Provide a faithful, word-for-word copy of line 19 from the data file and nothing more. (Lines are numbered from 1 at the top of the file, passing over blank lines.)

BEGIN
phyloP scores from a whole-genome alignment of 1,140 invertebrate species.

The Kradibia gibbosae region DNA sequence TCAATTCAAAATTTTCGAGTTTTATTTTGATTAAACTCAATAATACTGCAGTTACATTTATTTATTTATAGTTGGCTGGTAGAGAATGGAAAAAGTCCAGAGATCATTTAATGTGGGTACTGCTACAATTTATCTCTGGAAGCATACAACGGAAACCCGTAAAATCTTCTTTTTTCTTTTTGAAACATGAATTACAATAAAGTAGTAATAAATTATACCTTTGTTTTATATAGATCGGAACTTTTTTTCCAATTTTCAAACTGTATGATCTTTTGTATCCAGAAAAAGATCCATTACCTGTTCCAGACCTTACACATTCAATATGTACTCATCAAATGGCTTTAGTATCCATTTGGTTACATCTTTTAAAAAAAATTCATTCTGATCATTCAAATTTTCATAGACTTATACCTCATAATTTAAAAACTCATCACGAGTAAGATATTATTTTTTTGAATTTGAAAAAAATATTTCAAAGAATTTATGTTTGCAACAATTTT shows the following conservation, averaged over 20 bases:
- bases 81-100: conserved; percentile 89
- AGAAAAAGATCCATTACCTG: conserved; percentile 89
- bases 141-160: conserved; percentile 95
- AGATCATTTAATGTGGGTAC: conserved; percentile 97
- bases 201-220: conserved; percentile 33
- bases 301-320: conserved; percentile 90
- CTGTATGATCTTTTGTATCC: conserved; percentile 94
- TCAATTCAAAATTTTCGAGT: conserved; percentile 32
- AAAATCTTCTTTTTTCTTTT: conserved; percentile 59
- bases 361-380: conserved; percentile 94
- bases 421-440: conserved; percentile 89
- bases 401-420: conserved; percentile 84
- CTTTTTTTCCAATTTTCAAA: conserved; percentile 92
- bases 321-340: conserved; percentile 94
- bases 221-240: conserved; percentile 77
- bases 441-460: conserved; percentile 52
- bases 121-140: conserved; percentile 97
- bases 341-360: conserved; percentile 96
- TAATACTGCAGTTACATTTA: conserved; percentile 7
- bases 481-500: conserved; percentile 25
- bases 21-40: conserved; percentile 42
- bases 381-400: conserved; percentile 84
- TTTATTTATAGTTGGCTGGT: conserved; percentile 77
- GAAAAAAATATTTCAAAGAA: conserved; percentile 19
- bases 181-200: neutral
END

- bases 121-140: conserved; percentile 97